A Dialogue with Soreti on Ethiopia\’s Governance Crisis

A Photo With Soreti (Second From Left, Boniface, Soreti) & Other Oromians, Westlands, Nairobi, Kenya, 2022

Unveiling the Paradox

Last year, Ayako invited me to participate in a dialogue centered on the Ethiopian crisis at Westlands, Nairobi. I have known him for quite sometime and in addition to our shared history in student politics, our conversations often revolve around global affairs and narratives of Pan Africanism. Consequently, his invitation perfectly aligned with our mutual interests, prompting me to enthusiastically accept it.

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At the location, the scene was awe-inspiring, surrounded by a diverse community of Chinese, German, Italian, and Indian residences and eateries. Our conversation was scheduled in a library that seemed to have once been a colonial home, now exuding a timeless charm with its organized setup and vintage ambiance.

In the discussion were Ethiopians who are residents across different sections of Mathare in Eastlands Nairobi, particularly the Oromians. Additionally, I encountered Maganga from the Revolutionary Socialist League, along with Nana Nambuya, Joe Musyoki, Kennedy Omwando, Samuel Oduor, Joram Gitau – all my then fellow comrades at the Technical University of Kenya.

I additionally encountered Soreti, a passionate Ethiopian young woman dedicated to advocating for good governance and human rights. Her kindness was evident, her smile exuded warmth, and her voice resonated with unwavering determination for her community\’s cause. She united us, aiming to share stories and chart a collective path. Equally, Billa remains in memory, positioned by the doorway. He enriched our discourse with the wisdom of experience, complementing Soreti\’s insights.

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Narrating the stories at some point proved challenging for the Oromians present, prompting Soreti to intermittently translate between Oromo and English. This ensured comprehensive comprehension. Soreti\’s commitment to engaging everyone in the discourse was commendable.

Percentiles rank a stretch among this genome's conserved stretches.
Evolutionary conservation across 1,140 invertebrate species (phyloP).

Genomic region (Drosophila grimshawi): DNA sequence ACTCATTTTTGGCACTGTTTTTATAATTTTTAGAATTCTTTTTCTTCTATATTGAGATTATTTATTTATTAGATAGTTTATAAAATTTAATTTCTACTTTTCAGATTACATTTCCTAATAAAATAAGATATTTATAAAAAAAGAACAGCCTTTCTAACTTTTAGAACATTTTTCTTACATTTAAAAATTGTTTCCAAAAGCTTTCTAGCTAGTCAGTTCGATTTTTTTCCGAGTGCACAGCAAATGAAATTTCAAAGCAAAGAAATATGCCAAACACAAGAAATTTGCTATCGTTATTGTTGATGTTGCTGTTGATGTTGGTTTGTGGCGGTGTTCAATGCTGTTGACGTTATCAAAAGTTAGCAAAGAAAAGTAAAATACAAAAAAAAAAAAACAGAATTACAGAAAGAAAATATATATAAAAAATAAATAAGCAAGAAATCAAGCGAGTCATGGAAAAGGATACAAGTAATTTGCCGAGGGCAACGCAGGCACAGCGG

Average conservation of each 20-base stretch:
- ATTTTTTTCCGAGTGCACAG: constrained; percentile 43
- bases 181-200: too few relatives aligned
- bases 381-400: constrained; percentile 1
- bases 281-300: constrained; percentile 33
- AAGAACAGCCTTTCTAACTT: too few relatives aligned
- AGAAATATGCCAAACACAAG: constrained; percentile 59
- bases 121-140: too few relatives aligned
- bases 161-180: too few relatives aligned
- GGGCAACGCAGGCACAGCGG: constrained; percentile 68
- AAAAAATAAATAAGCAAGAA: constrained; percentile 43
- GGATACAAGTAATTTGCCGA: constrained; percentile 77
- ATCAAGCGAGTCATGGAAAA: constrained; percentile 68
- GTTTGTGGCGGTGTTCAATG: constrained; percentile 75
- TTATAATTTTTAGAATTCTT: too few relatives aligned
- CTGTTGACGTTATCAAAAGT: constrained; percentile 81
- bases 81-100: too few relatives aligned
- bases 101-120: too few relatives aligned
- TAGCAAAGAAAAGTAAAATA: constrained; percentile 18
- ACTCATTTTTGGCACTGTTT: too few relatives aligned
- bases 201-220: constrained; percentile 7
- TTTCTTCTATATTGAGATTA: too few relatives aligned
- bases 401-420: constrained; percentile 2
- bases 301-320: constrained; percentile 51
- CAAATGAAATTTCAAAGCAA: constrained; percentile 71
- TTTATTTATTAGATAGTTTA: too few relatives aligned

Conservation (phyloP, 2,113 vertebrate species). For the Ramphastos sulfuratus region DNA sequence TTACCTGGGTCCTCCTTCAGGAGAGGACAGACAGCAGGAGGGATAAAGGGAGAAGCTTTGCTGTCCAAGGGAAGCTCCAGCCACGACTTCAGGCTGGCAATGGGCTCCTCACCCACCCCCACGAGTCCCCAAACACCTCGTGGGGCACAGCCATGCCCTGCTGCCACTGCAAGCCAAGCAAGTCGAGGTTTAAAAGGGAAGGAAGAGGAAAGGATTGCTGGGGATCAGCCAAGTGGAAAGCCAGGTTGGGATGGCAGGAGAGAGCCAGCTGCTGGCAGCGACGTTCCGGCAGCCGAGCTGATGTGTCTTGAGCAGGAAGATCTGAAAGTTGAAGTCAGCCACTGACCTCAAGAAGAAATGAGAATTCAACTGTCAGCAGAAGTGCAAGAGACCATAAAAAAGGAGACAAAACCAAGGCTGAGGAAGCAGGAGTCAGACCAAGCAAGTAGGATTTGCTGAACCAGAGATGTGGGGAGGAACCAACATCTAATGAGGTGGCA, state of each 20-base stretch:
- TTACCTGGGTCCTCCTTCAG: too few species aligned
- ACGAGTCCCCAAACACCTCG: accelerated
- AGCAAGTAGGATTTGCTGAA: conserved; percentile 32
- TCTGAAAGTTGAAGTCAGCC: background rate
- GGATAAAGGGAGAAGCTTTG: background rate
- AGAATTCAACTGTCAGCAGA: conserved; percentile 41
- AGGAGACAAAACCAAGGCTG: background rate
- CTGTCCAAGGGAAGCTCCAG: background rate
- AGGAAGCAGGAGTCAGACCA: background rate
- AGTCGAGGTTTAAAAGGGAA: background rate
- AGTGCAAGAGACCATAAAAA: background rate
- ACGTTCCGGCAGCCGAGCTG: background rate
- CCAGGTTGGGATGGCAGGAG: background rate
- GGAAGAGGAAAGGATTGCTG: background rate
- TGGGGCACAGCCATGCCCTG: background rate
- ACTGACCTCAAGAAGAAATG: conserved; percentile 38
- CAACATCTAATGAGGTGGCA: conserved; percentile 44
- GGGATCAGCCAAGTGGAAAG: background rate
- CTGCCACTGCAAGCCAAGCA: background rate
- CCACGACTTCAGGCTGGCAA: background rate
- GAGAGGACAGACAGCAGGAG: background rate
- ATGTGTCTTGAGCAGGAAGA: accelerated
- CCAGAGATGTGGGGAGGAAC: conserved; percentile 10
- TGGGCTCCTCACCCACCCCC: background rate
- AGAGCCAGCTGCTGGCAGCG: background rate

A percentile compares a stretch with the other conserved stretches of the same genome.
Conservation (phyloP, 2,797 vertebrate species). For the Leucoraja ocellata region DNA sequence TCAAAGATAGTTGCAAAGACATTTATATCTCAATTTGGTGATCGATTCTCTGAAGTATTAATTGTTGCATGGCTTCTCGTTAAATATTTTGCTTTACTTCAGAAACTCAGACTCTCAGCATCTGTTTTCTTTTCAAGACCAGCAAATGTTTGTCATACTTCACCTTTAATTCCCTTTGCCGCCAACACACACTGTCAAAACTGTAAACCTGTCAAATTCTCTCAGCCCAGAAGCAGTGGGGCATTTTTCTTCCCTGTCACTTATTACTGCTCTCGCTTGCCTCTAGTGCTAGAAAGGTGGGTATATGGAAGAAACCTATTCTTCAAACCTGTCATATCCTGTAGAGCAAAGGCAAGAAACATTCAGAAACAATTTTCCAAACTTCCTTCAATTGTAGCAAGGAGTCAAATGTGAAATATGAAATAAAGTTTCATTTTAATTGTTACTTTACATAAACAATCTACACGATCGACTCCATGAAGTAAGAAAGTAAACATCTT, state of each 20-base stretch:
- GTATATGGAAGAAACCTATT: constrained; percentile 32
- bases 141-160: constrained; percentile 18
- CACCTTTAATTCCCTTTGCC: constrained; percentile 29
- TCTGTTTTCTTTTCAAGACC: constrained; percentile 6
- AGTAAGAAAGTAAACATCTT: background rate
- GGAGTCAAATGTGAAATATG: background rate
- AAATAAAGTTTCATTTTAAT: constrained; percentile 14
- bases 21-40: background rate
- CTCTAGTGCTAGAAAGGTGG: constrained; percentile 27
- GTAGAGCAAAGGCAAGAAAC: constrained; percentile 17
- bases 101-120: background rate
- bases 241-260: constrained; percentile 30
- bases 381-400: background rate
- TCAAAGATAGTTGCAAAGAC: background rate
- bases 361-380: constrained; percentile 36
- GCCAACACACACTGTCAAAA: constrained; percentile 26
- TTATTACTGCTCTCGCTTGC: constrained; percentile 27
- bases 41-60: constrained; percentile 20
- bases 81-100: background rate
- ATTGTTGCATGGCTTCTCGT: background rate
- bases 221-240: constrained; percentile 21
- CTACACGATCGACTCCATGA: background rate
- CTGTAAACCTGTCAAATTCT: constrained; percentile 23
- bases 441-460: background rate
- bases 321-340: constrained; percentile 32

Throughout the dialogue, a particular aspect emerged as noteworthy. While the consensus largely attributes Africa\’s challenges to colonization, Ethiopia, under Menelik II\’s leadership, defied colonial subjugation in the Battle of Adwa. However Ethiopia currently grapples with a distressing combination of severe governance challenges and a humanitarian crisis, which manifests as follows:

Historical Marginalization: Despite The Oromos are the largest ethnic group in Ethiopia (35.8% of the population), numbering about 40 million, they have historically experienced marginalization and exclusion from political power and economic opportunities.

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Food Insecurity and Famine: Ethiopia has faced recurrent cycles of food insecurity and famine due to factors like drought, poor agricultural practices, and inadequate infrastructure for food distribution. These challenges have led to malnutrition and even deaths among vulnerable populations, particularly in rural and remote areas.

Ethnic Tensions and Conflict: Ethiopia is a diverse country with multiple ethnic groups, and tensions between the Amharans and the Oromo have often escalated into violence. The Oromo people have been at the center of ethnic tensions due to their historical grievances and demands for greater representation and autonomy. You recall even the Oromoo language was banned till 1991.

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Economic Disparities: Socioeconomic disparities persist among the ethnic groups in Ethiopia. The Oromo people, despite being located in resource-rich areas, have often not benefited equitably from these resources due to unequal distribution and economic policies that favor certain groups.

External Influences: While Ethiopia escaped formal colonization, it has not been immune to external influences. Historical interactions with European powers and neighboring countries have shaped the country\’s politics, economy, and social dynamics. External actors like the Eropean Union and the Pentagon continue to play a role in regional conflicts and diplomatic negotiations, impacting Ethiopia\’s stability and direction.

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We had injera as our lunch that day, its flavor hinted at fermentation. I\’m unsure if I enjoyed it more than Ken, given his plate was spotless. Equally intriguing, despite an Oromo-native Prime Minister in power, Oromians remain marginalized, facing attacks, loss, and resource exploitation. One might expect change, yet the unchanged status quo persists. This raises the puzzling query of why some Africans disregard their own. It\’s like a famished hyena accusing its offspring of smelling like goats.

Similarly, this circumstance prevails in numerous other African nations. Hence, there\’s a pressing requirement for Africans to cultivate compassion for their compatriots. We must transcend skin-deep identities and truly embrace our African essence. Let our hearts resonate with our skin color, uniting us as authentic Africans- being Africans on the skin and in hearts as well. This shift will be transformative, empowering us to collectively elevate Africa. The paradox of an uncolonized nation grappling with such challenges remains astonishing.

-By Boniface Muema Harrison

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